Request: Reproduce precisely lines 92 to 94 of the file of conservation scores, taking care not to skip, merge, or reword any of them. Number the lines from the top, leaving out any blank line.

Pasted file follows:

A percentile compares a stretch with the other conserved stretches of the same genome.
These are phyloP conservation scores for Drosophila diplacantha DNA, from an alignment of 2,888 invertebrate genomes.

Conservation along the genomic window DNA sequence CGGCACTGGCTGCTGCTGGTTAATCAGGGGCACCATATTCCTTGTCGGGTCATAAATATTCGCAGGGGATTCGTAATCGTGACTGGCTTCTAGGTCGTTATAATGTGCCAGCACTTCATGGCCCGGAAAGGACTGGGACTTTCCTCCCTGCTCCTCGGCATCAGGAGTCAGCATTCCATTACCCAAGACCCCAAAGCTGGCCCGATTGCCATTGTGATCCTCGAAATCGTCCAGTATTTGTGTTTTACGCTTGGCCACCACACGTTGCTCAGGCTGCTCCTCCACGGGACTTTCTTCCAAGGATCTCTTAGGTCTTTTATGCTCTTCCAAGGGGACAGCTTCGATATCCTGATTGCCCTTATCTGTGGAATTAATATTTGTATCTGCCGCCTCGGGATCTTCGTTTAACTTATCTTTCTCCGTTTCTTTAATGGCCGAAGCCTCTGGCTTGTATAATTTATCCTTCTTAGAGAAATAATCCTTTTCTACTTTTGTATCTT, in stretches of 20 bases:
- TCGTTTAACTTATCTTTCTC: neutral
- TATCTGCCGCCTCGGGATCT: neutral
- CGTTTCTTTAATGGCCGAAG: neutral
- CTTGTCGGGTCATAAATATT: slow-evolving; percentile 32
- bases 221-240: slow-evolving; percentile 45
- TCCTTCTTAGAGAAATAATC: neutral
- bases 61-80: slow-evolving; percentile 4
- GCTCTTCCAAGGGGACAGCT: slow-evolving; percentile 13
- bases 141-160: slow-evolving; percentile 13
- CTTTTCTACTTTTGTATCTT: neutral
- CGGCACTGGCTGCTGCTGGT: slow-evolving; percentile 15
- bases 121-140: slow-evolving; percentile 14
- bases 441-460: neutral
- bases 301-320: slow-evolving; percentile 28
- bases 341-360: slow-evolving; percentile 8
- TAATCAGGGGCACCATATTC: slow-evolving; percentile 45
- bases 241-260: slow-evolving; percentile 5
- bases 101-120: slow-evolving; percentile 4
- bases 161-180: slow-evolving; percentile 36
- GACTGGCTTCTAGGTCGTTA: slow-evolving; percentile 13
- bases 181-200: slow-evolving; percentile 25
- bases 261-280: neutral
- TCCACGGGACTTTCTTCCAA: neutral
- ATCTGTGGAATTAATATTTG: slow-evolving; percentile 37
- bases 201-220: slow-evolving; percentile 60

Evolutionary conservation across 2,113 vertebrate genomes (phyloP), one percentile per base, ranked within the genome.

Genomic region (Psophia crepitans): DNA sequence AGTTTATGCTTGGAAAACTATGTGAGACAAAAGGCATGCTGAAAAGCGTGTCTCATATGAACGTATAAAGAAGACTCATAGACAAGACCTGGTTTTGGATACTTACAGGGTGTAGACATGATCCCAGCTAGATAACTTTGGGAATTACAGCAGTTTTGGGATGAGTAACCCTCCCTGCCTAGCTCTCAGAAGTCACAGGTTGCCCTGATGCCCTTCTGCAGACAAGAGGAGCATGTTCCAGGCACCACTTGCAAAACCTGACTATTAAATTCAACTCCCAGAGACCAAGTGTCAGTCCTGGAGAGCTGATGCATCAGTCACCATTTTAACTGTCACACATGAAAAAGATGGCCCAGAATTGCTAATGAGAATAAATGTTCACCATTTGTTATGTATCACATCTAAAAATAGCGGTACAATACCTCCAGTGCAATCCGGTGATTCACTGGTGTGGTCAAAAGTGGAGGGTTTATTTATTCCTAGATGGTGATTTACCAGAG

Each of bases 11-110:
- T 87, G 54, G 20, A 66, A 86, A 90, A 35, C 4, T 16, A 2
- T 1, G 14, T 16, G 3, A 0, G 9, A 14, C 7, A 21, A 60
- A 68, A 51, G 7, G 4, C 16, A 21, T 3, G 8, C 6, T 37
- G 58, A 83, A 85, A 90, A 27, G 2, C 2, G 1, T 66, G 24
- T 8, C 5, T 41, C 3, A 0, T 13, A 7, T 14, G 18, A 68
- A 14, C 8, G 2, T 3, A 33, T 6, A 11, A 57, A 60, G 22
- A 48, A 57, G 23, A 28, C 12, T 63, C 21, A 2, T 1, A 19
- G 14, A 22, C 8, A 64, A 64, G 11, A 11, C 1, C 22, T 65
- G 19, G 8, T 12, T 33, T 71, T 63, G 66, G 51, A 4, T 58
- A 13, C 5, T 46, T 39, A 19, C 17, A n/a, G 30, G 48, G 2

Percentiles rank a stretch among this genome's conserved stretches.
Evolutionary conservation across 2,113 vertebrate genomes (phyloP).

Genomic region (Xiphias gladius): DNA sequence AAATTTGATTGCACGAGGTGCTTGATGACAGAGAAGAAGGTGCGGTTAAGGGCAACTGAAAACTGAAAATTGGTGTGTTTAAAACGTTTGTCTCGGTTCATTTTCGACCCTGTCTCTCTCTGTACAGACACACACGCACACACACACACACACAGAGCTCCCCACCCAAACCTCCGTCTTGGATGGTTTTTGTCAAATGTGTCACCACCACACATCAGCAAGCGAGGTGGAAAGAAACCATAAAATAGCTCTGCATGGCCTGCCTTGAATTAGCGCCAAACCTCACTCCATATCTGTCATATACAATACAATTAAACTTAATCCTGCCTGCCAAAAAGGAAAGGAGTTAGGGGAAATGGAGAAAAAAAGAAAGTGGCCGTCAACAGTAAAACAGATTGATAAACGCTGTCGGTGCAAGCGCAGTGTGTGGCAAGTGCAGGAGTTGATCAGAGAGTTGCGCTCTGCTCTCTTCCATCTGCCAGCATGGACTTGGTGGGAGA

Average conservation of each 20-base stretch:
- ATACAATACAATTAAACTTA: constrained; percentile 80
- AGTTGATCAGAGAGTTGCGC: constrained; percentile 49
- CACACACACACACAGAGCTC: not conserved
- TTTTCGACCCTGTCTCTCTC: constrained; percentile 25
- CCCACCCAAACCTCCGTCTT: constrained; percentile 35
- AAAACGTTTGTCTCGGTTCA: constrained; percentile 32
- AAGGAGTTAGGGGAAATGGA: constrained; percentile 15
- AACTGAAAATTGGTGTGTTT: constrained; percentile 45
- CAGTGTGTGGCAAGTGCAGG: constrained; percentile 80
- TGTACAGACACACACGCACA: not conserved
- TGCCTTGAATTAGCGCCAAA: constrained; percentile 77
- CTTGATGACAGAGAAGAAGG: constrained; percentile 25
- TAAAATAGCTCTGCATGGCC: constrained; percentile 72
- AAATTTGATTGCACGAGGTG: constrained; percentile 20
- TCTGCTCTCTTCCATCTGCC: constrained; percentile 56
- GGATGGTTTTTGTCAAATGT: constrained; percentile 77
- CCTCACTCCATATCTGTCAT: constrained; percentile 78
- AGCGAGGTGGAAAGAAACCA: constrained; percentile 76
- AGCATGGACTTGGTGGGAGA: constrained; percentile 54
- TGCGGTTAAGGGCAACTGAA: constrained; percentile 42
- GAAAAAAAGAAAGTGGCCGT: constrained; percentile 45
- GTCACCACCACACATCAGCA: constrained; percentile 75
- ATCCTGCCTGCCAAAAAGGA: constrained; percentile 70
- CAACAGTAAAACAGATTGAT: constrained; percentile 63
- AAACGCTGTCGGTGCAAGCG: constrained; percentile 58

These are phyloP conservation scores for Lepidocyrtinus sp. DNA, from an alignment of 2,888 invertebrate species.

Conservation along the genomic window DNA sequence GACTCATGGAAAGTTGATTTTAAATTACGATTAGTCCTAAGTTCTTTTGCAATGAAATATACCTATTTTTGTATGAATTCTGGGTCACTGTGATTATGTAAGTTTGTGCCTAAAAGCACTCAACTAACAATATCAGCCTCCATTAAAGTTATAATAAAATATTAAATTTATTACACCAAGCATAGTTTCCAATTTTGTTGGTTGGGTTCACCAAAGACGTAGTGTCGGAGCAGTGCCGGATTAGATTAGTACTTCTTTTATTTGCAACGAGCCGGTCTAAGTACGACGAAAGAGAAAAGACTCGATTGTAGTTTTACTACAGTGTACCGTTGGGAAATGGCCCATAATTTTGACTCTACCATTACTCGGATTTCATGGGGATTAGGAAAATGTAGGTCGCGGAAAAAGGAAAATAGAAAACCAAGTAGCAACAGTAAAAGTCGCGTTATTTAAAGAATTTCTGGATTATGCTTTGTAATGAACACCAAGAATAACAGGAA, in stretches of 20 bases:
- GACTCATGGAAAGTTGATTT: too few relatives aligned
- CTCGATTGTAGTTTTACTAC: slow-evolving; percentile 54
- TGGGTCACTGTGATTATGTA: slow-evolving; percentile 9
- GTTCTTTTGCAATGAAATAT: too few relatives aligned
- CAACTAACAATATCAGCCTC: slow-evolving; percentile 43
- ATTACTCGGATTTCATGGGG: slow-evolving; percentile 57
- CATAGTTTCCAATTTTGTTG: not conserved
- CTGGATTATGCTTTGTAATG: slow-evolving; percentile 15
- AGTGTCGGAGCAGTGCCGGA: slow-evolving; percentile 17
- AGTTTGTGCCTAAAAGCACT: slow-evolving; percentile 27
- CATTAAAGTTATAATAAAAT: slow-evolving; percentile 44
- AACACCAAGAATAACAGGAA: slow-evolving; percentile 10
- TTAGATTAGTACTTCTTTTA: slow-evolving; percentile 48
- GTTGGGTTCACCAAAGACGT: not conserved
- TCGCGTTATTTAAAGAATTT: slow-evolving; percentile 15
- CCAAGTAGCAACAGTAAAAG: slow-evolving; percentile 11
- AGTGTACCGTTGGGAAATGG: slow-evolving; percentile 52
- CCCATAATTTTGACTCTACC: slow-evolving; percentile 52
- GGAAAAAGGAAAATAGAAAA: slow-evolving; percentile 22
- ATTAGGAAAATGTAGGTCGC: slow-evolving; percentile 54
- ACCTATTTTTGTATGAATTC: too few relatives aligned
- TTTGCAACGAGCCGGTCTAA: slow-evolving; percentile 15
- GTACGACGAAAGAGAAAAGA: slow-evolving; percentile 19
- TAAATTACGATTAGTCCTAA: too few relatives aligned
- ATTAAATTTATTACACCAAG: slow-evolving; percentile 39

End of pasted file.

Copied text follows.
- ATTAGGAAAATGTAGGTCGC: slow-evolving; percentile 54
- ACCTATTTTTGTATGAATTC: too few relatives aligned
- TTTGCAACGAGCCGGTCTAA: slow-evolving; percentile 15